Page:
six days at ground zero
sept 13 - 19, 2001
the trip so far...     contact kevin & aimee

 << Back to Day 15, Rhode Is.

Sept 11, 2001
The Pier
The Early Volunteers
Crossing the Hudson
First Sight
The Observation Room
Change of Priorities
The Scariest Night
Avoiding Detection
Selected Stories from GZ
Spirit of New York
More Stories from GZ
The OEM Arrives
The People
Back To The Real World
Thank You, To Everyone

Chronicle Journal, Sept 13
Personal Journal Documents Days Events

Chronicle Journal, Sept 17
Lakehead Grads in on Intense Volunteer Support Effort

NY Daily News, Sept 17
Camping at Ground Zero

Chronicle Journal, Sept 20
Hope, Horror Clearly Visible in New York

Aimee noticed that a younger volunteer was filling a plastic bag full of items. She knew exactly what he was doing. He had even commented a few times how cool something was, a shirt or a glow stick, and tossed it into his bag. He was shopping. He had already changed his boots from his old, soggy runners to a pair of new Timberlands from among the donations. He was wearing a rain slicker standing under the canopy while rescue workers were getting soaked in the Pit, or frantically trying to find raingear amongst any of the supplies. Most of the other volunteers had already given up their raingear to the firemen, and resorted to a torn garbage bag.

In an effort to make him question his actions, Aimee asked "Where are you delivering that to?" He replied, "Home," without the least bit of guilt. This was after he and his friend had spent the past few hours messing around on the golf cart that was being used to move supplies.

It's sad that a good number of the people out there felt that just because they were there helping, they were entitled to some sort of return on their investment. And what's sadder is that this feeling wasn't only limited to the volunteers.

One day, a huge shipment of boots arrived. Timberland, Workwear, Cat, brand new, either donated from a shoe store or perhaps the companies themselves. They went like wildfire. They were out by the end of the day. What's worse is that the majority of people taking the boots either didn't really need them, or they were on their way home. They were treating the donations as gifts, and saying, "I worked a long day, and I ruined my boots. I deserve a new pair." And they'd take a box and walk off the site.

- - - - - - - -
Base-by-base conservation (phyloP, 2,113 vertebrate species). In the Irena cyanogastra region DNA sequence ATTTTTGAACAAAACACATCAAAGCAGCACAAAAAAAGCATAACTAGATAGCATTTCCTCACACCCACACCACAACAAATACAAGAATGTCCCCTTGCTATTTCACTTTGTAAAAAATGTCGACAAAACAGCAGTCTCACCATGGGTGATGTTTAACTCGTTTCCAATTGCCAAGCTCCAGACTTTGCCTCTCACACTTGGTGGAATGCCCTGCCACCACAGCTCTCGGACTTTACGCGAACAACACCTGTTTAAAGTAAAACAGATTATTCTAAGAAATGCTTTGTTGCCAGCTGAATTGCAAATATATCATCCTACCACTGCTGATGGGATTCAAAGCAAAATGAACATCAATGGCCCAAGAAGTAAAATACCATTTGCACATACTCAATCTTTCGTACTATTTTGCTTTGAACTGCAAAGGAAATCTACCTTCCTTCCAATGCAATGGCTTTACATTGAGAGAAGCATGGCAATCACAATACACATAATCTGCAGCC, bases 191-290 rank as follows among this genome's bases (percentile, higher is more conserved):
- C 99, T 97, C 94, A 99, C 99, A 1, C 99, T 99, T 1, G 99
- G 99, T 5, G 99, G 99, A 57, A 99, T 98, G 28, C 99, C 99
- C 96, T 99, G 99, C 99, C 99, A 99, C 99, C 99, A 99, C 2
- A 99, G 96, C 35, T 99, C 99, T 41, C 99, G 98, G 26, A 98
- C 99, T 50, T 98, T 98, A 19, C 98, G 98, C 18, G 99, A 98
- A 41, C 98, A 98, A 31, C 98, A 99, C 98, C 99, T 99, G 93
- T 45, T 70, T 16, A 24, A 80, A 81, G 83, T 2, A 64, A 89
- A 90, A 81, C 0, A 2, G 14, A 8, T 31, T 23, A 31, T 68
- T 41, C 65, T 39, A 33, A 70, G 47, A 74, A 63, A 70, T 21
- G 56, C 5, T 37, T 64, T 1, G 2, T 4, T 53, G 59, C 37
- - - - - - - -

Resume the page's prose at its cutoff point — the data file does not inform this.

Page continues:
The boots were clearly the hottest item, and from then on, we honestly had to guard them. We reorganized the Boot Shop so that the second hand donated boots were up front and the nice new ones were in the back. We left boxes of old boots that didn't have matching pairs in the middle, to separate the needy from the shoppers (someone in need would ask directly, shoppers would rummage for something they liked). When someone approached, we'd first look at their current boots and make a general assessment. If their boots were good, we'd show them the second hand and say "that's all we have", which for the most part was true. If we had anything new, it was maybe one pair in a particular size. We'd also ask if they were going in to work or heading home. If they were leaving, we saved the boots for the incoming. If anyone asked, "Got anymore Rockports?" they were out the door. It just made us sick when someone asked for a brand name.

Each person who arrived at the high-end item tables (boots, shovels, hard hats, respirators) had to be assessed on the basis of need. It was crucial that we didn't lose all of the new boots to an electrician or a crane operator, and have nothing left for someone standing on the pile of burning rubble with boots melting out from under him. The hardhats were in short supply, and a police officer walking the beat a block away from the pit didn't need one. There were limited amounts of all types of respirators, and we needed to know where the customer was working to assess what type of respirator they required.

Also, with the size of the rubble, there are going to be people working for months. They'll need the supplies then just as much as they do now, and unfortunately, the donations probably won't be coming in as fast once the shock has cleared and most of the world has gone back to their normal lives.

A huge ten foot sign that was placed outside of the Chapel supply area said it best: "Your Brothers will be here a month from now. Please take only what you need."

Current Location
The Chapel

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© 2001. Kevin Beimers and Aimee Lingman.